After enjoying my own sampling of the foods the restaurants had provided, I started getting the competing students ready for the talent show portion of the evening. My job was to escort the students, of all grades, from the waiting room to backstage. I had to find the volunteers in charge of check-in, round up the necessary performers in groups of two to four acts, take them to the hallway leading to the backstage area, keep them quiet while other students sang, played, or danced, then move them to their positions backstage in show order. It sounds like a lot, but most of my time was spent standing around with the students in the hallway, sometimes giving a whispered pep talk, sometimes just having quiet conversations while they waited.

The event is arranged so that the youngest performers go first and the high schoolers go last, and the first hour or so was easy. These kids took everything I said seriously and gave me high fives after their acts. To children that age, I am the authority. To them, I am an adult and even, likely, old. Those students could place me, and so I could place myself. I fell into a rhythm, trusting myself to solve problems as they arose (a late accompanist, two students who weren’t in the waiting room when they were supposed to be, etc.), but the whole time I was dreading what would happen when I was once again faced with the high school students.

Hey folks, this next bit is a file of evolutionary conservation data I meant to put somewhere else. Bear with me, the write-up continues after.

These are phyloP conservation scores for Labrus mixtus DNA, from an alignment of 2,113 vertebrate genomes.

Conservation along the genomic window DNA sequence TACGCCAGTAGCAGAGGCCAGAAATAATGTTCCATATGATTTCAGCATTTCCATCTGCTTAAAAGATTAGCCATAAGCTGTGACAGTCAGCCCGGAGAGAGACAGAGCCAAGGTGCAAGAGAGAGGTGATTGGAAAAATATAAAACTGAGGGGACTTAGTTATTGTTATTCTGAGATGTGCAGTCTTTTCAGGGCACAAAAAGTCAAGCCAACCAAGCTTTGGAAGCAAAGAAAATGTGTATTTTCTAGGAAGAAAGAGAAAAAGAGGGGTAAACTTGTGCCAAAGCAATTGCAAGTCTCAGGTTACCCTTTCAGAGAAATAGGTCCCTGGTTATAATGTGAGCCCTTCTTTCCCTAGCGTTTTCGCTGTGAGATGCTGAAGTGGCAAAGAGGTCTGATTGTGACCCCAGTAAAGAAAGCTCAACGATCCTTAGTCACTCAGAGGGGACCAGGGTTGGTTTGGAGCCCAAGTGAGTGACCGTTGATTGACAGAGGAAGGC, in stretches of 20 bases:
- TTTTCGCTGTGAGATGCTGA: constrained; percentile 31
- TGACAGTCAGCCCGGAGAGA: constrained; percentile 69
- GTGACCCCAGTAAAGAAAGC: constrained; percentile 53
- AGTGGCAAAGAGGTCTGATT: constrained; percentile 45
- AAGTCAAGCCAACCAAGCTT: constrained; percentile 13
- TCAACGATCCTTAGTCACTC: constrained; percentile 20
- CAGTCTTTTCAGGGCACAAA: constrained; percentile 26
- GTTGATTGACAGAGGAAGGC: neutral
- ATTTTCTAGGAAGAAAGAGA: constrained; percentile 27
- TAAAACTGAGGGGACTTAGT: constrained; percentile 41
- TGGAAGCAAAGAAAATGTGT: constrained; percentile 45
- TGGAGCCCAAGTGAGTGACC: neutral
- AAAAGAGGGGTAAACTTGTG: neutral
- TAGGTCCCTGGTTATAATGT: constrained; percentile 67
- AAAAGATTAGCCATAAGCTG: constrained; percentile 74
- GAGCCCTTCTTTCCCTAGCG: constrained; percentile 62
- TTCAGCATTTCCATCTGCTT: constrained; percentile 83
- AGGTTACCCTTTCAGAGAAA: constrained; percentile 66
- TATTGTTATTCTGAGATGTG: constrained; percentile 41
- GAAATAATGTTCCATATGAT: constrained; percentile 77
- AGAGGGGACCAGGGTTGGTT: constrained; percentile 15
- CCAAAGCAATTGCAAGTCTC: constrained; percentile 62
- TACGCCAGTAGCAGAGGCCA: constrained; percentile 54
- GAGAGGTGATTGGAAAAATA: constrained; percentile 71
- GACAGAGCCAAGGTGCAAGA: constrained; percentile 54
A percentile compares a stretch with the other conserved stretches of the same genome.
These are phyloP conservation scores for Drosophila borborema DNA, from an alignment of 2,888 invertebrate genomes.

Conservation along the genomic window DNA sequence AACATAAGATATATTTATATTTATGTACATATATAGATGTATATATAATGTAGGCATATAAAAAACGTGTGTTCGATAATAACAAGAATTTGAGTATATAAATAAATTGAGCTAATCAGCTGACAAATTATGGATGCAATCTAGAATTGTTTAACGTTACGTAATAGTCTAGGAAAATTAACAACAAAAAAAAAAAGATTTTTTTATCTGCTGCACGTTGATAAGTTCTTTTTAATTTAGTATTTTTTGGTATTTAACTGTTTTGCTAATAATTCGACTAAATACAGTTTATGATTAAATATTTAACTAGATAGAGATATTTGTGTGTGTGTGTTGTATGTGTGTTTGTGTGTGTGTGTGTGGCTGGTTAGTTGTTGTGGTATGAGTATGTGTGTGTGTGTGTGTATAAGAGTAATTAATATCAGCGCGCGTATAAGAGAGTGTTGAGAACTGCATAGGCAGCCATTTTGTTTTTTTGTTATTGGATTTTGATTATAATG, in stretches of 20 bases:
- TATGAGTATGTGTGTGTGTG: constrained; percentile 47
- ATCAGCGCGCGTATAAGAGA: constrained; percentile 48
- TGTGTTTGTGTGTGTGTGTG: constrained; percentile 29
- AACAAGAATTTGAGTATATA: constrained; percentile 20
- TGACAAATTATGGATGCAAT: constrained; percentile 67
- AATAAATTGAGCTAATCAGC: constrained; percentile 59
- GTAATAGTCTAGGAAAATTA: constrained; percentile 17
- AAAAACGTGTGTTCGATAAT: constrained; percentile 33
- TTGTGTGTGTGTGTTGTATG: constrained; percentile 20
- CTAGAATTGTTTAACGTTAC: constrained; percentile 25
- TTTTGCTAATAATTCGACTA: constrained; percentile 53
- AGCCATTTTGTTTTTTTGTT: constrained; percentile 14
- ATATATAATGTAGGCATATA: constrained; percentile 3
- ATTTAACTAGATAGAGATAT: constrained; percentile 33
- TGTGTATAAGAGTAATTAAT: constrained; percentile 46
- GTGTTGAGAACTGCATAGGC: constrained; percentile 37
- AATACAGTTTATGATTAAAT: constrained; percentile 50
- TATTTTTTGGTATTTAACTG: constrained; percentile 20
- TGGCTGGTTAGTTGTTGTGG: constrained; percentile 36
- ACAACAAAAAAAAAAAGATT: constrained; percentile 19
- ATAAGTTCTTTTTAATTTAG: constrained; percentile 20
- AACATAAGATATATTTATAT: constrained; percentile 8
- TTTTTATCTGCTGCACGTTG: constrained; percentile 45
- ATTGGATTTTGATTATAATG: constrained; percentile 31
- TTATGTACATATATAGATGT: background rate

If this were a story, this would be the big important scene, the moment in which the character, faced with the moment of struggle and change, either takes a step forward into a new version of herself or turns away from the future and decides to stay the same. For me, nothing so monumental happened. I found the students, took them backstage, and…and nothing. Everything was fine. Some of them didn’t really listen to what I said, but they also ignored the tech director, the stage manager…pretty much everyone. I shrugged and let them go.

Then afterward, once the event was done and I’d left the high school looming in my rearview mirror but pointedly determined to not look back at it, I decided to reclaim my Saturday night. I might be a thirty-year-old who often chooses extra work over socialization, but that just meant the drink I went out for was very hard-earned.